There is new bill in Congress that would ban SARMs. Should possession of SARMs become a dangerous criminal act then? 

United States senators are pushing a bill that would reclassify SARMs as illegal substances (Schedule III) that would be treated similarly with anabolic steroids and some other drugs such as ketamine or buprenorphine. The parties that are interested in banning SARMs in USA are US Anti-Doping Agency, Council for Responsible Nutrition and Federal Law Enforcement Officers Association. While it is already clear that FDA has not approved SARMs as pharmaceuticals, the parties that are interested in enacting punitive laws pertinent to SARMs capitalize on possible negative health consequences. On the other side of the coin, a more plausibly benevolent argument is that under the less strict laws it is more difficult to stop the unscrupulous vendors who include SARMs as unlisted ingredients in their “food supplements”, which has been the concern of Council of Responsible Nutrition. Without saying, such cheating of consumers is already illegal. The bill aimed at making possession of a SARM a felony did not pass in April 24, 2018 [1]. What are the probable implications of this bill passing? “Once that happens, state and local police can arrest for SARMs, so that possessors are only one unexpected car stop or one bitter ex-spouse phone call away from a set of handcuffs.”[2].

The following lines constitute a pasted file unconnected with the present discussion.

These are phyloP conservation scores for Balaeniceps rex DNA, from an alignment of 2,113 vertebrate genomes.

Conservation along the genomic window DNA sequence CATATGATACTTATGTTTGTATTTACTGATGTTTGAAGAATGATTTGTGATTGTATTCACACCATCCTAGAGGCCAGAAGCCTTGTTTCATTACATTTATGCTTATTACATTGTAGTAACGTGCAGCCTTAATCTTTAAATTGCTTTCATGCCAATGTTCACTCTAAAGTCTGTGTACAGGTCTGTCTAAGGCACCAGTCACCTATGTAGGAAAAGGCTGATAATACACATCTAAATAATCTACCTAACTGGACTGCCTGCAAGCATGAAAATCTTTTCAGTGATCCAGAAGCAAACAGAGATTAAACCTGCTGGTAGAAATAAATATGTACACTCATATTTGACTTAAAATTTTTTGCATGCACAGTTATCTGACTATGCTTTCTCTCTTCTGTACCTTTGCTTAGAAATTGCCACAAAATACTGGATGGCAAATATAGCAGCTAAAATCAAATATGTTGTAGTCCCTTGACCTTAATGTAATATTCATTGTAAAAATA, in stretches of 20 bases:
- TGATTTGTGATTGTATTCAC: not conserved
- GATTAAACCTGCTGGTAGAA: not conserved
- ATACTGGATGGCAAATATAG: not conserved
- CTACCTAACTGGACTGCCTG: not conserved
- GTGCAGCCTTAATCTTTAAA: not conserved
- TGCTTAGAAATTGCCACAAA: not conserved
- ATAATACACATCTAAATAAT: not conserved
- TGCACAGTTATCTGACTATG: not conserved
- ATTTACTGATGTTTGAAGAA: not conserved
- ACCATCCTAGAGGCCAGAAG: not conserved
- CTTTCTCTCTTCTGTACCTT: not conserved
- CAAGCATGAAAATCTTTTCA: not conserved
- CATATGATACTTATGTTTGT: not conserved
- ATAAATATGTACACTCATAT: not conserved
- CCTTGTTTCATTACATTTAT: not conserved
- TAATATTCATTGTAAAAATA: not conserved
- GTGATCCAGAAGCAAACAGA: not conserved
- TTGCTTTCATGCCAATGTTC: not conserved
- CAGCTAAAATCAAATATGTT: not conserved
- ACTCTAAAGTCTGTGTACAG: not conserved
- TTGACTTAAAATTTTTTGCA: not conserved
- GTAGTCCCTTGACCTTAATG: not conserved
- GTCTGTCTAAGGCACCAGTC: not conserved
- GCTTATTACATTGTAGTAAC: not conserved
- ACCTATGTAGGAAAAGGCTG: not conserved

[1] https://www.govtrack.us/congress/bills/115/s2742
[2] https://www.steroidlaw.com/2019/01/the-proposed-sarms-control-act/